Wholesalers can build long-term relationships with caterers through technology

Steve Jeavons

It has been three years since it became law for caterers to provide customers with food allergen and intolerance information. As well as challenges, this has provided huge opportunities for wholesalers. However, few have taken advantage of these.

Our members are winning and retaining customers. In addition to the core offering required, including product quality, customer service and price, they have a trick up their sleeves: technology.

Wholesalers who embrace technology can streamline their data flows and supply their customers with a solution to one of their biggest hurdles. Caterers, particularly small businesses, have to ensure they comply with the EU Food Information for Consumers Regulation (FIC 1169/2011). This can involve chasing suppliers and manufacturers for product data, as well as deciphering the information and ensuring it is accurately disseminated to their customers.

However, a digital solution means all the data they need is available immediately and at their fingertips.

Many of our members at Fairway Foodservice use Erudus, a cloud-based system that contains data about more than 34,000 products, enabling caterers to instantly access vital allergen and intolerance information. As the information is uploaded and maintained directly by the manufacturers, the end-user can rest assured that it is accurate and legally warranted.

No longer behind the times

As a group, wholesalers have a reputation for not being tech savvy. But we are seeing shifts in this perception, with digital solutions now becoming vital components of the modern-day wholesaling business.

For example, caterers value the ability to place orders as soon as stock is low. With chefs unlikely to have computers or laptops in their kitchens, the best solution is a mobile phone app linked to their preferred wholesaler. is means they can place orders 24/7 and whole- salers can process these quickly. The apps can also make buying quicker for caterers, as they can quickly match their order histories with their current requirements.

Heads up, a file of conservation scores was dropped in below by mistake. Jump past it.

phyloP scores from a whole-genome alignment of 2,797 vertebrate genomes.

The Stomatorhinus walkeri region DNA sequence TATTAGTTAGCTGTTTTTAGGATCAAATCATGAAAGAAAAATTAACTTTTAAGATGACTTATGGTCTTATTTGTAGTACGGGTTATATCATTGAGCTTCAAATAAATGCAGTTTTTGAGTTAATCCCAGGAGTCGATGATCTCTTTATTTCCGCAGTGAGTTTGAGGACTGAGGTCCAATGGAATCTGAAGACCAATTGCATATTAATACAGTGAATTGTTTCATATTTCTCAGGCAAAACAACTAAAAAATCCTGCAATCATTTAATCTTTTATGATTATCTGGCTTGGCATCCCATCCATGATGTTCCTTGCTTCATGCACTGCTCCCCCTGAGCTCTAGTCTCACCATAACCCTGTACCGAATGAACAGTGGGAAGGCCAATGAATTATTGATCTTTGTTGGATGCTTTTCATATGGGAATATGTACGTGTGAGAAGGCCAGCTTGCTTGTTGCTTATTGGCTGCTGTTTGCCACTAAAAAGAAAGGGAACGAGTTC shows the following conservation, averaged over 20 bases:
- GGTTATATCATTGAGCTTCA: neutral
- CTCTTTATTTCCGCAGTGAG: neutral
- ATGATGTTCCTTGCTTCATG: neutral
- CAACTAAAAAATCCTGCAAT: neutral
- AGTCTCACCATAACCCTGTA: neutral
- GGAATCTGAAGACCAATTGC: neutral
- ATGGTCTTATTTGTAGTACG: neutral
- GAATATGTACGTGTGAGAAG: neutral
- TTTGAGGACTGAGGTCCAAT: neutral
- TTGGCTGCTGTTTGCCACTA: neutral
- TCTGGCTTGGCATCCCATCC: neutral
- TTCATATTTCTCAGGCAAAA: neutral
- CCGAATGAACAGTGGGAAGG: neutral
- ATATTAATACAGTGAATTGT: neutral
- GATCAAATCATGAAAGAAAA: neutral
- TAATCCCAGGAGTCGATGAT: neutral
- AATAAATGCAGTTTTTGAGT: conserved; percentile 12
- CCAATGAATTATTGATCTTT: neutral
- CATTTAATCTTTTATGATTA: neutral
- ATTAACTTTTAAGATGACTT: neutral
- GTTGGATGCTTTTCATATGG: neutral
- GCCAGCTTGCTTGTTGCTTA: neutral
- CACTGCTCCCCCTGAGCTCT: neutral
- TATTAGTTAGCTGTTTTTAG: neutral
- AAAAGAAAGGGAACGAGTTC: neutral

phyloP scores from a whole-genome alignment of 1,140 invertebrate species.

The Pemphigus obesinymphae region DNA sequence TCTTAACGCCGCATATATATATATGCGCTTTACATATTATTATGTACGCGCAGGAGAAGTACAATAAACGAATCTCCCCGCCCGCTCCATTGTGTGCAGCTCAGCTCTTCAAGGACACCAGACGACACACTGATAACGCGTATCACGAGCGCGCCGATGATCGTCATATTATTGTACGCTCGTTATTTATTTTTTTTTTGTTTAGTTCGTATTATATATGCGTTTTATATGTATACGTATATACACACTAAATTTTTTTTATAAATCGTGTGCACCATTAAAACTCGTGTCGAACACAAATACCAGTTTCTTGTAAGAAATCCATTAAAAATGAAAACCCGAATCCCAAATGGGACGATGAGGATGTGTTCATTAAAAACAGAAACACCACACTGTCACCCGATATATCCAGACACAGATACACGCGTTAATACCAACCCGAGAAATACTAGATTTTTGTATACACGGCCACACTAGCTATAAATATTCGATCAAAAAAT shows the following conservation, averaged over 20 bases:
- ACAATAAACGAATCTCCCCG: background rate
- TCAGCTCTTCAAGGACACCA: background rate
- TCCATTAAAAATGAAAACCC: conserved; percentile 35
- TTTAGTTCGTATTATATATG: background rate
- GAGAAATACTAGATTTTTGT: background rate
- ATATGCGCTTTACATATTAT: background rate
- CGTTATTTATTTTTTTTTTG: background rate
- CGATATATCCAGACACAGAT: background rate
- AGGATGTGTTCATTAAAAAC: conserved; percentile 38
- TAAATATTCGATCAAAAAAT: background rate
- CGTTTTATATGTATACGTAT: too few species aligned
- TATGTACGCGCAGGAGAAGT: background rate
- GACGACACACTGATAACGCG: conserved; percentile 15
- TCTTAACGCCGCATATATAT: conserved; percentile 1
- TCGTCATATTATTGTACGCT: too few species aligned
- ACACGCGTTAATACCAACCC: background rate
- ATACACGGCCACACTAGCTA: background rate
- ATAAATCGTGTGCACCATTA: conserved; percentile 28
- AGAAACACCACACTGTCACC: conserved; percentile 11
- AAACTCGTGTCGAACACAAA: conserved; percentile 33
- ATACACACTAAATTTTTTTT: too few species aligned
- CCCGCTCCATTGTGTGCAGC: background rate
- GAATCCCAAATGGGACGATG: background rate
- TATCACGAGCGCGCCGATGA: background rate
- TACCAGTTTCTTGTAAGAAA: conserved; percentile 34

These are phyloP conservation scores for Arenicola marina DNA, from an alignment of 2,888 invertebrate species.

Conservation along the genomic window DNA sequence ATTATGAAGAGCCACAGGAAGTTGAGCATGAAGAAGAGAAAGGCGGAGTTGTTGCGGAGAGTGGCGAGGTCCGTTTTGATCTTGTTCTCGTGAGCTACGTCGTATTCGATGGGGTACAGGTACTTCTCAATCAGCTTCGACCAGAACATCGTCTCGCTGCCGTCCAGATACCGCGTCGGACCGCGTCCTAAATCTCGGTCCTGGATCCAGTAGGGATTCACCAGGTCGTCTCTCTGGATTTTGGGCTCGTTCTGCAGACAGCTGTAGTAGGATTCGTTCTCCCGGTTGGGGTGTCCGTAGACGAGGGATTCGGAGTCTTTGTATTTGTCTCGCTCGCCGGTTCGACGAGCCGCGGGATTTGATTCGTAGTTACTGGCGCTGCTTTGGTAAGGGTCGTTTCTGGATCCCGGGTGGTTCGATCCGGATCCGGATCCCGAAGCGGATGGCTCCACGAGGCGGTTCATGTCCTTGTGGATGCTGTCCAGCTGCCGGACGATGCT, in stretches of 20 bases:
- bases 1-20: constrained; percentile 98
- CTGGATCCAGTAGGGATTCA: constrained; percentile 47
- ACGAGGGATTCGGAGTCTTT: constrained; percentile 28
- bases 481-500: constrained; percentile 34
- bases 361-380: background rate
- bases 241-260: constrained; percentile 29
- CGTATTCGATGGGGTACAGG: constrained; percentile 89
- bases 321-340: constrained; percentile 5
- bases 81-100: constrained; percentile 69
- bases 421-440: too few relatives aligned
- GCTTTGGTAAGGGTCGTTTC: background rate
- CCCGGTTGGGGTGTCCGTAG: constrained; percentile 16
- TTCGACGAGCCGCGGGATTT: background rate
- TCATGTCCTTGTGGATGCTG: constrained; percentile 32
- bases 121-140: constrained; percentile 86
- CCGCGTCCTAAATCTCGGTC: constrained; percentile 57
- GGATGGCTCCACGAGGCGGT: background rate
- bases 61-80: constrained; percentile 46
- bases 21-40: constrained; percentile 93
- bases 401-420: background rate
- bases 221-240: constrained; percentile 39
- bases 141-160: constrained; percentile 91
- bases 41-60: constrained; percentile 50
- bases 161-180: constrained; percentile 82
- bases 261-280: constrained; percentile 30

Tyneside Foodservice, a wholesaler based in the north-east of England, has launched such an app, and it has already gone down extremely well with foodservice companies in the region.

Wholesalers are also using apps to efficiently manage stock levels in the warehouse. The time-saving element of embracing digital is an obvious benefit, but there is also a cost-saving side to the changes as well.

Consumer interest in gluten-free products, for example, extends beyond allergens and intolerances. People are choosing certain lifestyles and opting to avoid items such as gluten or dairy. They therefore expect a variety of options on the menu.

For caterers, repeat business and recommendations are often the lifeblood of any successful restaurant or takeaway. Being able to instantly answer any questions about gluten-free products and illustrating an appetising range on the menu helps to build strong relationships. Wholesalers will likely benefit from their own long-term relationships with caterers if they work closely with them on this journey.

Whatever the consumer’s reason for seeking certain meals, the caterer by law has to provide such allergen and intolerance information.

My advice to wholesalers is to make signing up to a service such as Erudus their number-one tech priority. This will make it simpler and smoother for them to help their customers comply with the legislation. Additionally, if the caterer uses a wholesaler who is an Erudus subscriber, the service to the caterer should be free.

Steve Jeavons is purchasing director at buying group Fairway Foodservice

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